A lot of Russians do not, and they don’t care. Life got better for most Russians after Putin took charge – it could hardly have got much worse under Yeltsin and the oligarchs. Putin is still very popular, for now.
            I agree with your comment on UK people. I find it disheartening that so many people think Russia has a dodgy government and main stream media, but we do not. If it were not for Craig I would not know about all the shenanigans regarding Julian Assange, which make me think we are in a situation not dissimilar to the early years of Nazi Germany. The most worrying aspect for me is the cahoots of the entire Mainstream media.

  • kit bee

    Take heart Craig- you have done your best.
    It would have been great to hear from you the Defence summing up but that is not to be.
    The Jury will hear it and I am sure that the prosecution case will be demolished.

    Beyond Reasonable Doubt?- NEVER.

  • Tom kane

    Craig, it’s more than a little candle you have brought to us. We have a gigantic debt of gratitude to you.

    I don’t know if you know the story of the Mahabharata… The great Indian epic of the unnecessary war between two sets of cousins which eventually involved the whole world. Some bad stuff took place, and the central diplomatic/warrior hero Krishna, after achieving victory for dharma… The righteous code of life… Was cursed by the mother of slain warriors, that everything he had done would crumble, and be degraded in time. His family, his friends, his life, his achievements.

    He accepted it… But his final word was a light would be saved. And that it would be enough for mankind.

    This little candle is fabulous, Craig. Sleep well, stay safe, and thank you. You are a star.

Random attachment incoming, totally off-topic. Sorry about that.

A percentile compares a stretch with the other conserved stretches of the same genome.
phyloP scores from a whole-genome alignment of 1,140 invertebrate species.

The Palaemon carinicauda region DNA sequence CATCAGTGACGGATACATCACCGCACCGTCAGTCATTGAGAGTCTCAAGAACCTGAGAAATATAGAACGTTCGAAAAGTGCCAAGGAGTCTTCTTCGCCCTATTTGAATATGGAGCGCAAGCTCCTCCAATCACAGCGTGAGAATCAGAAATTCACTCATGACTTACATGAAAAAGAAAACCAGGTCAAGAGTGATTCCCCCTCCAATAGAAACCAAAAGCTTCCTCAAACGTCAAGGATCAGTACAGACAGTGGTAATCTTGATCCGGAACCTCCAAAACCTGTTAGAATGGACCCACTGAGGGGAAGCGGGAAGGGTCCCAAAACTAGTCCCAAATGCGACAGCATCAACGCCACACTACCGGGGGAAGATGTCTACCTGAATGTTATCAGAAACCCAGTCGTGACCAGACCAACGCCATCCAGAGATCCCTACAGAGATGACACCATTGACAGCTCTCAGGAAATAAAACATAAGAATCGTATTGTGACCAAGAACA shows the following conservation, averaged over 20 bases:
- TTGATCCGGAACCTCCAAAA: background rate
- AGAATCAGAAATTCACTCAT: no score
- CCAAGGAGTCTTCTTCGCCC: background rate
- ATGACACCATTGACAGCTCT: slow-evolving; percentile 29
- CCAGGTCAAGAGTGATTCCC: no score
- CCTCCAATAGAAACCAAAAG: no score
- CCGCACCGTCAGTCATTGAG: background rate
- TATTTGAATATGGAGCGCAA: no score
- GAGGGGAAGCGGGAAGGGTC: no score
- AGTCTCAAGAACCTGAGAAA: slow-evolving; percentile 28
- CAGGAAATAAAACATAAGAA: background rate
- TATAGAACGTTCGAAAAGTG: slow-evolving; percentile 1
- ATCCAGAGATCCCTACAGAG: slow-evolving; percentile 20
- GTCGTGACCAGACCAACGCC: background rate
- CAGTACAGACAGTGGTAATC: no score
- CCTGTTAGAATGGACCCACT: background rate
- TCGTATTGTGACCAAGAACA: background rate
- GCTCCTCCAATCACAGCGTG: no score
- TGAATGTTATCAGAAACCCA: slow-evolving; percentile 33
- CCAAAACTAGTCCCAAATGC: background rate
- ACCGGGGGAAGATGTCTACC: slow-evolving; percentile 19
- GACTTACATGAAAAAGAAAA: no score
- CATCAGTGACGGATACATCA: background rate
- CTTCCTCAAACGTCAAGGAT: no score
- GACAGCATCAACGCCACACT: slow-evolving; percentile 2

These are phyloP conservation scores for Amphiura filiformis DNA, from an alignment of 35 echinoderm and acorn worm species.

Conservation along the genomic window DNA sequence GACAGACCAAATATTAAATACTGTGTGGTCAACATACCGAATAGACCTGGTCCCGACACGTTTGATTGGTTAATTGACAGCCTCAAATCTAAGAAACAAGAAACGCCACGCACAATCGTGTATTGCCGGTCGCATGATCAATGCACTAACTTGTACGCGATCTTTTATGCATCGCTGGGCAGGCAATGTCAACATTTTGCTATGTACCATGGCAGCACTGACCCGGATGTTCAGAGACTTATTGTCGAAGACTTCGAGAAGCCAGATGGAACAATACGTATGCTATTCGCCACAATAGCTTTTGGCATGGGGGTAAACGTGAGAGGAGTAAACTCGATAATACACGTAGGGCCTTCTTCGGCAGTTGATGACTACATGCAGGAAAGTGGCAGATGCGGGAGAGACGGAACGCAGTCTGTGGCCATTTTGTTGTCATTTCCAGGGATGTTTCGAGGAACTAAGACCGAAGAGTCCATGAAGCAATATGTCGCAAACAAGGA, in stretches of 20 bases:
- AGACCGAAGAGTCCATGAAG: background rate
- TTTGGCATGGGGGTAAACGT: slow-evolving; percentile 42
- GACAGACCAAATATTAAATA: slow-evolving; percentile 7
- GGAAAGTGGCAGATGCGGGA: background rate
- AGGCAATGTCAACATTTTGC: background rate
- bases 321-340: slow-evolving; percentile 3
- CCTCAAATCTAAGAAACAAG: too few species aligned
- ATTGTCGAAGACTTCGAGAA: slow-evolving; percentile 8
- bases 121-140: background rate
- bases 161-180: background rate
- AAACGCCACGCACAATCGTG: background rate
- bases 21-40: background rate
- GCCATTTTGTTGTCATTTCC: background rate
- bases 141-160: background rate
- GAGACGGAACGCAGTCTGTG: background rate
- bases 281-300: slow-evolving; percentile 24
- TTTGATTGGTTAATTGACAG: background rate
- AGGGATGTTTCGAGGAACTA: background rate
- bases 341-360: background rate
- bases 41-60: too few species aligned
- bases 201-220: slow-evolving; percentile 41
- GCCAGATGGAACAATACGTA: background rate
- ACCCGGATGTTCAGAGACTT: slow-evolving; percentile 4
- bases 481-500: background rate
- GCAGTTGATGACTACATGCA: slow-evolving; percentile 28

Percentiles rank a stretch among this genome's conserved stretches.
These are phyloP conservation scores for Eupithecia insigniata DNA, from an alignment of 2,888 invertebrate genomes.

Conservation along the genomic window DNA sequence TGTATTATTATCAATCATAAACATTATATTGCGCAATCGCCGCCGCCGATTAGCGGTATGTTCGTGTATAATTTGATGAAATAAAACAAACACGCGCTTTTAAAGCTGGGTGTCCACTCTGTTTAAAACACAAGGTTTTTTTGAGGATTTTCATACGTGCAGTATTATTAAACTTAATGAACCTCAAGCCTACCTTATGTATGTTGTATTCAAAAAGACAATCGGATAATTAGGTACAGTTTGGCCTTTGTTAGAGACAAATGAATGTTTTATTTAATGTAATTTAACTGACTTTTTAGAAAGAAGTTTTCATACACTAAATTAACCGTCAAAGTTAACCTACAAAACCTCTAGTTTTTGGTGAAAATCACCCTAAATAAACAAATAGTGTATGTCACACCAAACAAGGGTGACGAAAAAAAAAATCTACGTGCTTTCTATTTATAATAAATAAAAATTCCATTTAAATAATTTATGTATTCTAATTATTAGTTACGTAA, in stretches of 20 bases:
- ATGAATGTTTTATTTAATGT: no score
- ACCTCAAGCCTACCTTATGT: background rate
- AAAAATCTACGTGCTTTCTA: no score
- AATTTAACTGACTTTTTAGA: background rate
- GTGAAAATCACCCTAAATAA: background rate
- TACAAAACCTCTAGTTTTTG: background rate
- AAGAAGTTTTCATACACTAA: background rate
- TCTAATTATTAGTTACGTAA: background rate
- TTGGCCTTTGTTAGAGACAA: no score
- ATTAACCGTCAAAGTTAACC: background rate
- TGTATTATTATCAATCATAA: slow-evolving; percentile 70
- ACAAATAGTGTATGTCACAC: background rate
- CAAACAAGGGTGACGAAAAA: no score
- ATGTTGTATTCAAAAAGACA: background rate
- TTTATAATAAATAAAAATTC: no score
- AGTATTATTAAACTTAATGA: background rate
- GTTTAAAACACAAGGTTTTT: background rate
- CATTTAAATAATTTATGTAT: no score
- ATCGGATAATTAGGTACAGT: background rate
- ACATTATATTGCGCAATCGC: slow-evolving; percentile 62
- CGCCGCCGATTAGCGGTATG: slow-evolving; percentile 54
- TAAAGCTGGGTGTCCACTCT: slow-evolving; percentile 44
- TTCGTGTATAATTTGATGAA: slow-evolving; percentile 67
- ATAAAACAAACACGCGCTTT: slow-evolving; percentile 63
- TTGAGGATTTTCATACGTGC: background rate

• Neil

    Is there anyone else there in Edinburgh who could take over Craig’s reporting role? I doubt they’d be as good as Craig, but something is better than nothing…

    • Tom Welsh

      I have an insidious suspicion that anyone who published their account of the trial in this blog would quickly find themselves excluded.

      • Blue Dotterel

        Actually, I am wondering why the defence can’t find a means to report the trial to the public, either with their own “press” in the gallery or publically consious citizens.

  • Rod

    Although I can’t fully comprehend how you feel I have certainly glimpsed similar feelings myself. You have my huge respect. Without even beginning to go into your reporting as a whole, your last post gave me incredibly important insights into this case.

  • John

    I think you are a very brave man Craig for your balanced reporting in the face of deep state hostility. I am both with you and happy to support your efforts. YNWA

  • Pat M

    Craig, firstly, thank you for the light you shine. You do more good than you know, and those of us out in the darkness of the smoke and lies of government look to you for guidance and understanding. Please don’t get disheartened.